The United Nations declared November 25 the International Day for the Elimination of Violence Against Women. To mark the occasion, from November 25–27, Palazzo Vecchio's Sala dei Gigli will exhibit Artemisia Gentileschi's "Judith Slaying Holofernes," normally on display at the Uffizi, in dialogue with Donatello's sculpture depicting the same subject. (Regular Palazzo Vecchio entrance fee and opening hours, 9am–7pm, will apply). It's difficult to process the brutality of Gentileschi's version without considering the sexual violence she experienced at the hands of painter Agostino Tassi, who was also her instructor. The painting, and the determination shown by Judith, are being displayed as potent symbols of Artemisia's resilience, as well as a denouncement of gender-based violence.
J.K. Rowling (and Eddie Redmayne) devotees have just three chances left to catch Fantastic Beasts and Where to Find Them in original language in Florence. The film is a fantastical spinoff of the Harry Potter book and film series, chronicling the adventures of Newt Scamander (Redmayne), an insider in New York's secret world of witches and wizards, seven decades prior to Potter reading his book in school. On the film's magical critters, Manohla Dargis of The New York Times writes, "As promised, the title critters in “Fantastic Beasts” are whimsically entertaining...With the strange caws and showy displays, these beasties provide a lot of the movie’s easygoing pleasures. The adults are rather less engaging." See it on Saturday and Sunday; verify showtimes on the Odeon website.
Despite figuring prominently into Florence’s late Gothic period—and leaving behind a legacy that would influence the early Renaissance—Giovanni dal Ponte is an artist who hasn’t been spotlighted in depth. The current show at the Accademia is the first major monographic exhibition on dal Ponte, whose nickname was first coined in Vasari’s Lives of the Artists. The exhibition features a recently restored Coronation of the Virgin with Four Saints, and around 50 other works, many of which are on loan from institutions including London’s National Gallery and Madrid’s Museo Nacional del Prado.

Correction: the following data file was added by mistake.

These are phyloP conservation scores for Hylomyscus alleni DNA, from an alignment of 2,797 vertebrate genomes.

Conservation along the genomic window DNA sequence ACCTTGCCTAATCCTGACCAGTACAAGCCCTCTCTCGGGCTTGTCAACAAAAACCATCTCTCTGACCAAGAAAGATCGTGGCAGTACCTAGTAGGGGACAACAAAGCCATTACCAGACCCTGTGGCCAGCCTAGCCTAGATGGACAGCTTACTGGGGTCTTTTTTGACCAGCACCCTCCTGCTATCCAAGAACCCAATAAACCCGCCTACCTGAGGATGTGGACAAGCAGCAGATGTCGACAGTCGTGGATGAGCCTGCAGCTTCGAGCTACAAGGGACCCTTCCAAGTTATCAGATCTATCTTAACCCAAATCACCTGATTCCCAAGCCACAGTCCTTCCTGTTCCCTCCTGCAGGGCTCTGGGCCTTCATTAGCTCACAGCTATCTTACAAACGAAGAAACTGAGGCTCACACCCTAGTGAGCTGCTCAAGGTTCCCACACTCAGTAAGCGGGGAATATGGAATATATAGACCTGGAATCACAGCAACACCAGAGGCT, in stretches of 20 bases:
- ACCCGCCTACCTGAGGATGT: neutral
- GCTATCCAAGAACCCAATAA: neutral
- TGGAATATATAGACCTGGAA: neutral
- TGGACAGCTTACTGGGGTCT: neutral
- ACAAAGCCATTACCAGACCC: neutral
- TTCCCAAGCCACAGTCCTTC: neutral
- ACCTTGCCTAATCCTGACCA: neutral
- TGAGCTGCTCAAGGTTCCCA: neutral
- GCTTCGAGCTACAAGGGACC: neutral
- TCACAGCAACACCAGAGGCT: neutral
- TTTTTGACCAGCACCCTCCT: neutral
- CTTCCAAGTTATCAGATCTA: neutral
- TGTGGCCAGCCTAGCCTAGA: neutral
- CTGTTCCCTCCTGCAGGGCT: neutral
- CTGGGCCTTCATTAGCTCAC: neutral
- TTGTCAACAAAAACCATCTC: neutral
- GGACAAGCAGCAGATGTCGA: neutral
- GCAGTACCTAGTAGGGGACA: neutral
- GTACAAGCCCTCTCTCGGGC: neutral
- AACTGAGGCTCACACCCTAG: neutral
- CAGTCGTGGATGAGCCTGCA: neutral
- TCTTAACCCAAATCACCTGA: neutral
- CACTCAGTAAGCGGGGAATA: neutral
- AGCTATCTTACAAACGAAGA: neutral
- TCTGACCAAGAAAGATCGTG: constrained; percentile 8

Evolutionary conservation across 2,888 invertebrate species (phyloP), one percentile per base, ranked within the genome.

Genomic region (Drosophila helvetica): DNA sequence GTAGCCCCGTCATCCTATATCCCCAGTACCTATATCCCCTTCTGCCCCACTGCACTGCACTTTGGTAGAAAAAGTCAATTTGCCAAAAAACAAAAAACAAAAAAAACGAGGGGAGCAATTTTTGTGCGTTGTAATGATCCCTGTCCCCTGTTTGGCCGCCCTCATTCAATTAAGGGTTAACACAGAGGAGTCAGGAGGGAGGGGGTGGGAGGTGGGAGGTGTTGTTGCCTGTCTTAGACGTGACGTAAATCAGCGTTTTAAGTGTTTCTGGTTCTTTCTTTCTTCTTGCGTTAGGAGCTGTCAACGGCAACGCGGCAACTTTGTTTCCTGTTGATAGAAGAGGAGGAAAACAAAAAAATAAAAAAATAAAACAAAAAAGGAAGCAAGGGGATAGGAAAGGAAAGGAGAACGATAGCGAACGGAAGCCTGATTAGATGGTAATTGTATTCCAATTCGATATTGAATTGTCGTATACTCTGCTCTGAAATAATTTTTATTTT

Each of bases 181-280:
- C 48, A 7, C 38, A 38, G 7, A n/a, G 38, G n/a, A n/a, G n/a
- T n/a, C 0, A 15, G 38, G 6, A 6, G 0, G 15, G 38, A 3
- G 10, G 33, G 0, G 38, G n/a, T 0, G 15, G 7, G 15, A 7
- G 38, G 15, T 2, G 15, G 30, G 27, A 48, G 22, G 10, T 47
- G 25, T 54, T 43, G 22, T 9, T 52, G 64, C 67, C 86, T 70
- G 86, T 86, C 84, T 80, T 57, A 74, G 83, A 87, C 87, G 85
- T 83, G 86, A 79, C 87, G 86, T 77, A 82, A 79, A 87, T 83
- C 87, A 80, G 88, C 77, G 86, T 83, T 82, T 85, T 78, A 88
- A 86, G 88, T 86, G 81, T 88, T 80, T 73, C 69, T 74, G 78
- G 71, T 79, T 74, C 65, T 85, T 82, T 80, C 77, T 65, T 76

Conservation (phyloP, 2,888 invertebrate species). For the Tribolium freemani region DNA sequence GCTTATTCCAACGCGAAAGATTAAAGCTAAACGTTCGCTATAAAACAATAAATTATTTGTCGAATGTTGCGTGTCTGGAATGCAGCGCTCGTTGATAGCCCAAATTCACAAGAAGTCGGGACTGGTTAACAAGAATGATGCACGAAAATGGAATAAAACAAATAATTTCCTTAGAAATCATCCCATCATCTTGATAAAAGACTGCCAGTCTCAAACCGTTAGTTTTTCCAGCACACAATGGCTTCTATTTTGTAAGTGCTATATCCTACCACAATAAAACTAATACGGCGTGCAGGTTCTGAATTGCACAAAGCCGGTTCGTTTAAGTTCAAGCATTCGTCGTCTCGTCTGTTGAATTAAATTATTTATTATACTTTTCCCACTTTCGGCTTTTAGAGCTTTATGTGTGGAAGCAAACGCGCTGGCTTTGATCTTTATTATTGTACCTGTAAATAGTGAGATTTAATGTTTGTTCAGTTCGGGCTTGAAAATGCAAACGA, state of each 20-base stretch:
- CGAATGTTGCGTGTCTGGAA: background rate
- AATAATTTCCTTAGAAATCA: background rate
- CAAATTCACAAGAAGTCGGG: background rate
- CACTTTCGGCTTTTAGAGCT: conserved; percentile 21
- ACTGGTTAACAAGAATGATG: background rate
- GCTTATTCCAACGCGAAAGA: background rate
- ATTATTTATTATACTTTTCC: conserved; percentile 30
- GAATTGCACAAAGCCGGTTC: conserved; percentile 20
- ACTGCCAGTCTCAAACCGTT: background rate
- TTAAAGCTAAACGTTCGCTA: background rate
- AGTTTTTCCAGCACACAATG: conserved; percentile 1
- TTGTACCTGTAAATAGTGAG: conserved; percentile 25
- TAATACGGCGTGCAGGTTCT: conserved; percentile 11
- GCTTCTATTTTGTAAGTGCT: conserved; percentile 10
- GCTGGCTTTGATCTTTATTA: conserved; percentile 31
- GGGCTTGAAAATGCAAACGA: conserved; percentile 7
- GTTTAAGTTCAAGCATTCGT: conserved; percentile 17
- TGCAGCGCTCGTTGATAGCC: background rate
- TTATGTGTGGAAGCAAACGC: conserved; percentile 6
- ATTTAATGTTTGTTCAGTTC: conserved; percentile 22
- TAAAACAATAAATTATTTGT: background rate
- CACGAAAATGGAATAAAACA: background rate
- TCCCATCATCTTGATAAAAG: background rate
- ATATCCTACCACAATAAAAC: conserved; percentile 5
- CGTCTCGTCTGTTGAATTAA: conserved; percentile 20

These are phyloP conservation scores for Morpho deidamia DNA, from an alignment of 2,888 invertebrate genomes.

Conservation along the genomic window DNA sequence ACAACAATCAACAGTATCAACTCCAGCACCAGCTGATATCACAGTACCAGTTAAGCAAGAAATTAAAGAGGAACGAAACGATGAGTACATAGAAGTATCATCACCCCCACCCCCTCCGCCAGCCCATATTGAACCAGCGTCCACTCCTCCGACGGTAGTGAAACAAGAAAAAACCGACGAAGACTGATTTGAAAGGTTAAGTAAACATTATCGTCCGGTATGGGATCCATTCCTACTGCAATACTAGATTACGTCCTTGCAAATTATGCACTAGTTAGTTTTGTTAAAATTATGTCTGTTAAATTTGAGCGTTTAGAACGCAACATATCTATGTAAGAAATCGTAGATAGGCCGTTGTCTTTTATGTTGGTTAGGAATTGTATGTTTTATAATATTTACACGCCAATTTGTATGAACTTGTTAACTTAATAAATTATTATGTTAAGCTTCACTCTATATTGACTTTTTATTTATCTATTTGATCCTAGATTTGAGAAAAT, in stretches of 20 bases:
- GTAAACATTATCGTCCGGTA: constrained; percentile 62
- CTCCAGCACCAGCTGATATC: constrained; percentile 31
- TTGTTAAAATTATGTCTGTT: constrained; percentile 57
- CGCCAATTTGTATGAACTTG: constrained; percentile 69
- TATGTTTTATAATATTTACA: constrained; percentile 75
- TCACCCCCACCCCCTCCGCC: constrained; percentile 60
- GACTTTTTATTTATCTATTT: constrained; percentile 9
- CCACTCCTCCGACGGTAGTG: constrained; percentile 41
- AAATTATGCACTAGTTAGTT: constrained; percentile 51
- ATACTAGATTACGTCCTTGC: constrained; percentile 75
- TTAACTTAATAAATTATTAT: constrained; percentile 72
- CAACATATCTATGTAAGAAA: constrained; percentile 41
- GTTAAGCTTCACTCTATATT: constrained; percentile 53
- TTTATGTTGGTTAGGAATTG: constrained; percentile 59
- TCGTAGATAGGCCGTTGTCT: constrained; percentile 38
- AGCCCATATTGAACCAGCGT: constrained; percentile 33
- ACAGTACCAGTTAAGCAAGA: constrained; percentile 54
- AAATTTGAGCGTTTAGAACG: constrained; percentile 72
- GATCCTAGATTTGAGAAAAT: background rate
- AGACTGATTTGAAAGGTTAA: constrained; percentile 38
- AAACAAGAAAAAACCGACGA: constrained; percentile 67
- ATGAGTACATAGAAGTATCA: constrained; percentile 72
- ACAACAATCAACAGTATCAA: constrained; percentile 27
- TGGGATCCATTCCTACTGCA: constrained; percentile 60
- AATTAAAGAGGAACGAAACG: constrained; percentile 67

Festival dei Popoli is a dynamic showcase of international and Italian documentary films. Not to be missed at the 57th edition is Oliver Babinet's Swagger (2016, France, pictured above). Showing on November 27 at 8.30pm (La Compagnia, via Cavour 50r), a part-documentary, part-fiction work tracing the daily lives of 11 adolescents growing up in one of Paris' bleak banlieu. Babinet has captured the teens' everyday struggles and dreams and put them in musical form, bringing forth a hopeful message that challenges common ways of thinking about marginalized communities in European capitals. Haider Rashid's No Borders, a short film tackling themes of migration, and the first Italian work filmed in "virtual reality," will screen at 9pm on November 25, followed shortly after by Claudio Casazza's Un Altro Me, a documentary tackling themes related to the International Day for the Elimination of Violence Against Women (both events at La Compagnia). For the full program, see the website.
Indulge in wurstel and salty pretzels, then wash it down and warm yourself up with a piping hot cup of mulled wine. It's that time of year again: the traditional Weichnatsmarkt returns to piazza Santa Croce, bringing some Christmas cheer to one of Florence's most famous squares. Tip: if you're on the hunt for artfully handmade, unique gift items, this probably shouldn't be your number one shopping destination – but in terms of holiday season socializing, nothing beats a warm beverage and festive lights against the backdrop of a basilica.
In the mood for some market-sifting...without the crowds of the Santa Croce market? The Gran Bazaar: Urban Market is an itinerant, rootsy alternative to those world-weary souls among us who're no longer easily charmed by the "authentic German" Weichnatsmarkt. Pop by this pop-up event to dig through the eclectic wares of around 20 vendors, offering vintage, handmade and design items. Music will add some ambience and street food stands will also be set up. Entry is free. For more information see the Facebook page.
With the recent Rai1 launch of Medici: Masters of Florence, buzz about the Renaissance city’s “royal family” has been in the air. While the TV series starts from the time of Giovanni di Bicci de’ Medici, founder of the family bank, local English theatre production The Medici Dynasty Show zeroes in on a conversation between the final two heirs. In addition to the regularly scheduled productions, a special event is on tap for this week: the team will be celebrating the 300th performance on November 30 with a cocktail party open to the audience after the show. For more information, see the website.